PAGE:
Sunday, April 26, 2009


Union concessions and taxes vs. furloughs? They’ve got to be kidding

by Larry Geller

Don’t believe them.

Legislators have approved a range of tax increases aimed at achieving a balanced budget to avoid wage cuts or layoffs of state employees. Gov. Linda Lingle's possible vetoes of tax measures and the question of whether her vetoes will be overridden will prolong the uncertainty. Increasingly, layoffs and furloughs seem probable if the economy continues to deteriorate.

The refusal of Hawaii's public-employee unions to consider wage cuts or furloughs could backfire. New York Gov. David A. Patterson has threatened to lay off 9,000 of that state's 200,000 workers if they refuse to agree on concessions, and that scenario may be repeated in Hawaii if conditions worsen. [Star-Bulletin editorial, Tax bills, layoffs near face-off, 4/26/2009]

Guess what—even if unions agree to significant (and damaging) pay cuts, they will get layoffs and furloughs anyway. There are no guarantees in politics. I think the unions know this. It would be naive to accept cuts up front in exchange for an empty promise of no furloughs or layoffs. Whatever can be done to union members within the restrictions of their contracts will be done to them. You can bet on it.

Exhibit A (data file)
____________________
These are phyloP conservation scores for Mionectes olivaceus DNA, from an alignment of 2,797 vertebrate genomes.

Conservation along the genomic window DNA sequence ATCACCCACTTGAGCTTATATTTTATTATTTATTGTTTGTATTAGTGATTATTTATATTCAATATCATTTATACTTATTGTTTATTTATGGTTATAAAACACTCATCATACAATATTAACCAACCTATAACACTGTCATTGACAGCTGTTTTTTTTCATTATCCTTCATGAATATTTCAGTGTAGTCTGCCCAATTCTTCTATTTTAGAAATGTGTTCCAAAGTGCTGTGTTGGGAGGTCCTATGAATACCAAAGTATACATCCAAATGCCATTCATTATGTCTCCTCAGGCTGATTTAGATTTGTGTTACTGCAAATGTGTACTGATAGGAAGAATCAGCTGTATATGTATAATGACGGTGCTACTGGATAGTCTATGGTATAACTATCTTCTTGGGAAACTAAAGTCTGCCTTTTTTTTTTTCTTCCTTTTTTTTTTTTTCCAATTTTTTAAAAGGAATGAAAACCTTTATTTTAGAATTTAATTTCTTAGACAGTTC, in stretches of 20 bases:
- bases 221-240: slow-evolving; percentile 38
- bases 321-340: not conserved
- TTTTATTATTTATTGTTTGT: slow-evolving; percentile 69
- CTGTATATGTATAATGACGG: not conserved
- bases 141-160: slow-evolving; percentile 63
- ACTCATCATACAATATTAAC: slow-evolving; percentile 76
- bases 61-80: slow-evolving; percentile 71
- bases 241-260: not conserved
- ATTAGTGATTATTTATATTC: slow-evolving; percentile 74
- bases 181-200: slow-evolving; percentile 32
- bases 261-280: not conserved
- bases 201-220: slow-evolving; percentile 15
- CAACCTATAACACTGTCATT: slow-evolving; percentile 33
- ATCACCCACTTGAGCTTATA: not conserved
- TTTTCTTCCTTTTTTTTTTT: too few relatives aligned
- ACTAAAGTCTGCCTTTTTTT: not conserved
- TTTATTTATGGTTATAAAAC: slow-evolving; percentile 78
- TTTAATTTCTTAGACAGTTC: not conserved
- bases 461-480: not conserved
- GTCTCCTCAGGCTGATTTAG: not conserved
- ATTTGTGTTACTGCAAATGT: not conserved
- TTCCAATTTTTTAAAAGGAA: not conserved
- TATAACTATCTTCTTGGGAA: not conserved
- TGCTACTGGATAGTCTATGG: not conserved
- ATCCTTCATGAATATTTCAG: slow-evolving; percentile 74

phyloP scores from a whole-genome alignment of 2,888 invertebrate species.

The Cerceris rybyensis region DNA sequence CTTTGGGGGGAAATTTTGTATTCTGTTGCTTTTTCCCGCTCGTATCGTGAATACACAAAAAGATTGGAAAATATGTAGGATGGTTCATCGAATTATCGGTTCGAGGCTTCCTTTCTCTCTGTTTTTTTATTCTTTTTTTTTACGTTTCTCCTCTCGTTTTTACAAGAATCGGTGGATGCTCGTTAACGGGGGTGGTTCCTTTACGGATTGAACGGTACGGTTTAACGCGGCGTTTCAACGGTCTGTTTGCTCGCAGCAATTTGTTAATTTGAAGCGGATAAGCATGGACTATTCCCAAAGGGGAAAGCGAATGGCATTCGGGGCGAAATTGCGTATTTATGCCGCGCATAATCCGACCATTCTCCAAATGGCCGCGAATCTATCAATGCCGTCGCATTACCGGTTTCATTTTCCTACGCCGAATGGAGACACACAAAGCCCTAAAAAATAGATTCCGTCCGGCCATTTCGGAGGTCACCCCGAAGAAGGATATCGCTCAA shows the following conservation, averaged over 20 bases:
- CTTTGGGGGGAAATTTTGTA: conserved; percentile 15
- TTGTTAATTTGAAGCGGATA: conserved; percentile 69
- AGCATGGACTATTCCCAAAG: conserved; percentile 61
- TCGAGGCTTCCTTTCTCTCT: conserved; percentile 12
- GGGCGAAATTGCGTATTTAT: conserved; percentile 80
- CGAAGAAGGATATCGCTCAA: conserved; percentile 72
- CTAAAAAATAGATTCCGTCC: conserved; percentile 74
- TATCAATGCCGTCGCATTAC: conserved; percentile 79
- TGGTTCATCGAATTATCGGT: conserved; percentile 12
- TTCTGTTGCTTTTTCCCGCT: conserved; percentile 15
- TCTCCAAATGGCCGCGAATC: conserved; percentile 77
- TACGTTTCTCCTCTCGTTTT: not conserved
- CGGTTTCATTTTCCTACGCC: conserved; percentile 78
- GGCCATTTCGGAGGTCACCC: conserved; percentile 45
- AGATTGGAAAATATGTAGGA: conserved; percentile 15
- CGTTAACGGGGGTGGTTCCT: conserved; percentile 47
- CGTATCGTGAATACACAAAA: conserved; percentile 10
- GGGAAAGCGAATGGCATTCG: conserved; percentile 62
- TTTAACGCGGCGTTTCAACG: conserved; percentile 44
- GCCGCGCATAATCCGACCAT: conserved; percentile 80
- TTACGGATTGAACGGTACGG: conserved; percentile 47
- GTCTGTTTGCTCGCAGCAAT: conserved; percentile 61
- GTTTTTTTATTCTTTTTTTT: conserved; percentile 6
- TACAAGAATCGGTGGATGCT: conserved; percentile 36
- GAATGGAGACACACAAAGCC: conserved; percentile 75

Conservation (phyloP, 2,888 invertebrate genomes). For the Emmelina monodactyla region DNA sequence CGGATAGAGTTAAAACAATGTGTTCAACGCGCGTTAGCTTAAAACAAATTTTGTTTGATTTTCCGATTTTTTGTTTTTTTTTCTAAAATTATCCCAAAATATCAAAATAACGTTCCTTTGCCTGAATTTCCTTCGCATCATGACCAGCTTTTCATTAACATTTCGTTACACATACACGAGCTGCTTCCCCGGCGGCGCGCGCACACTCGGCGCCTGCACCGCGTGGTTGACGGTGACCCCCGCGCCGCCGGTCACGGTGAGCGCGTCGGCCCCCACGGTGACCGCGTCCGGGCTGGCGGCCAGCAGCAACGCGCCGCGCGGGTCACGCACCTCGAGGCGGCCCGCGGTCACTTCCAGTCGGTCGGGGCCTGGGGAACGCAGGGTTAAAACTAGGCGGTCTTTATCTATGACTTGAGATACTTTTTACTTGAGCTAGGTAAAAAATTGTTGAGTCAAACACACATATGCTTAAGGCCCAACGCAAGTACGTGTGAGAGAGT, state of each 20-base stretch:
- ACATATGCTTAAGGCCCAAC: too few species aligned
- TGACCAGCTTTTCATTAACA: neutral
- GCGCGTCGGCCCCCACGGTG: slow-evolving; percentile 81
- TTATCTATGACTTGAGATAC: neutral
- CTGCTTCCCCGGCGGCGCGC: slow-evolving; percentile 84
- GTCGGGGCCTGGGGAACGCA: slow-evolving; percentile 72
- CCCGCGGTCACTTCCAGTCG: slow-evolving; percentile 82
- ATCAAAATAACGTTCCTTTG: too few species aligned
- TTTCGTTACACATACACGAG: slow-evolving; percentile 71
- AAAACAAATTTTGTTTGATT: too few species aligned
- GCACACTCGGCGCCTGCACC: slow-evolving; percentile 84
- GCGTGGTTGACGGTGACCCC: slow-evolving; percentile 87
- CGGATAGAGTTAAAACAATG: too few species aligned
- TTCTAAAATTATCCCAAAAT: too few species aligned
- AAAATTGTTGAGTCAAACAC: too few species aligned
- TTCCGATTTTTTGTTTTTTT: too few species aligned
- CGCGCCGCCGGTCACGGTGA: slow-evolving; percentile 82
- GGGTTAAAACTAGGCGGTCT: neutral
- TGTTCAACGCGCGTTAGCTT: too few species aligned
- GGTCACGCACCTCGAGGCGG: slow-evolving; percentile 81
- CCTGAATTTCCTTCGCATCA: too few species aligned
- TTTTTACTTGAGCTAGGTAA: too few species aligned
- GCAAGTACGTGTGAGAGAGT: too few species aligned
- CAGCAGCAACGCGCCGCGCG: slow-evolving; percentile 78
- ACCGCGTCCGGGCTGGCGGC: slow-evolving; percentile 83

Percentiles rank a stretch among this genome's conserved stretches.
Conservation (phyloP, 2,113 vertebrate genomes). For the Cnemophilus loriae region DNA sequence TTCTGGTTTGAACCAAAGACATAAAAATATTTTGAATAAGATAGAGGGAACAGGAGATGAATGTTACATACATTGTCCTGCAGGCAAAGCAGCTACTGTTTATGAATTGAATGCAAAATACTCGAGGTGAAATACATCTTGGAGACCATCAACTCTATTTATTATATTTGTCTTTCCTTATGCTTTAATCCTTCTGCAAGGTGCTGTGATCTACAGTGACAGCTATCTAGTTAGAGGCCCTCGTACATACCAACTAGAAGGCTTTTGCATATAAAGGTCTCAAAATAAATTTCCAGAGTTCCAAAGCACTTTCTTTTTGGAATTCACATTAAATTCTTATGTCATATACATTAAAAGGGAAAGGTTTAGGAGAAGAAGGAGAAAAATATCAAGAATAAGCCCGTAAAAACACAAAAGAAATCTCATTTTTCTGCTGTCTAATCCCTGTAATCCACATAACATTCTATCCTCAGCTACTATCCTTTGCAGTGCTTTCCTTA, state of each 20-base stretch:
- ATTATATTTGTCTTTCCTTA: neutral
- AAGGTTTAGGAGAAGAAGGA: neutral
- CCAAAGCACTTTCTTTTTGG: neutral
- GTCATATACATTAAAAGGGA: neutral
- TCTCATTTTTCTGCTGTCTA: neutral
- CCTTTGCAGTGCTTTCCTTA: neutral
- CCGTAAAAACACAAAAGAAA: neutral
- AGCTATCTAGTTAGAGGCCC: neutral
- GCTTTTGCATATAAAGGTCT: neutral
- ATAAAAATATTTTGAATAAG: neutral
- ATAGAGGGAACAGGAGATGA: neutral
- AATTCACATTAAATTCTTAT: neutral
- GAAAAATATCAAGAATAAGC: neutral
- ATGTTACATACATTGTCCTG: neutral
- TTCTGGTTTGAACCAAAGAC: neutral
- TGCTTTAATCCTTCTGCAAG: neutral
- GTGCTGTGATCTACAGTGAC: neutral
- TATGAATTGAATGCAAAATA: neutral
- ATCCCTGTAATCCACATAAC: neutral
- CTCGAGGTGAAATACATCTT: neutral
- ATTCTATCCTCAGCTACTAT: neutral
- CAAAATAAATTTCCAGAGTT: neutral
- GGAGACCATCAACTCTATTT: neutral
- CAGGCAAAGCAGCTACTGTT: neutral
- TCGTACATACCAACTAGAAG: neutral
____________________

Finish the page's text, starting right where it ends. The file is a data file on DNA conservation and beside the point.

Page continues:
The editorial fails to mention that New York’s governor is proposing extensive new taxes and has also increased income taxes on high earners. Lingle opposes increasing taxes in Hawaii on high earners. Her preference to take it out of workers’ hides is not likely to reverse her unpopularity or do Hawaii’s Republicans very much good.

Speaking of Republicans, I wonder why there isn’t a strong third-party movement in Hawaii just now? We seem to define “non-partisan” as being balanced between Democrats and Republicans. It wouldn’t take very many Greens in the legislature to make a significant difference. There are only two surviving Republicans in the Senate, for example.

It would be interesting to see some other party move into the vacuum created by the retreating Republicans here and win some seats in the next election. A party of the people and for the people might be very timely right now, particularly if they propose some sensible economic policy and can avoid taking corporate handouts. Not that corporations would support a third party anyway, so that part is easy.

We could use some new thinking, fewer czars, and less dumb deregulation in response to what we are getting (old thinking, czars, and dumb deregulation).

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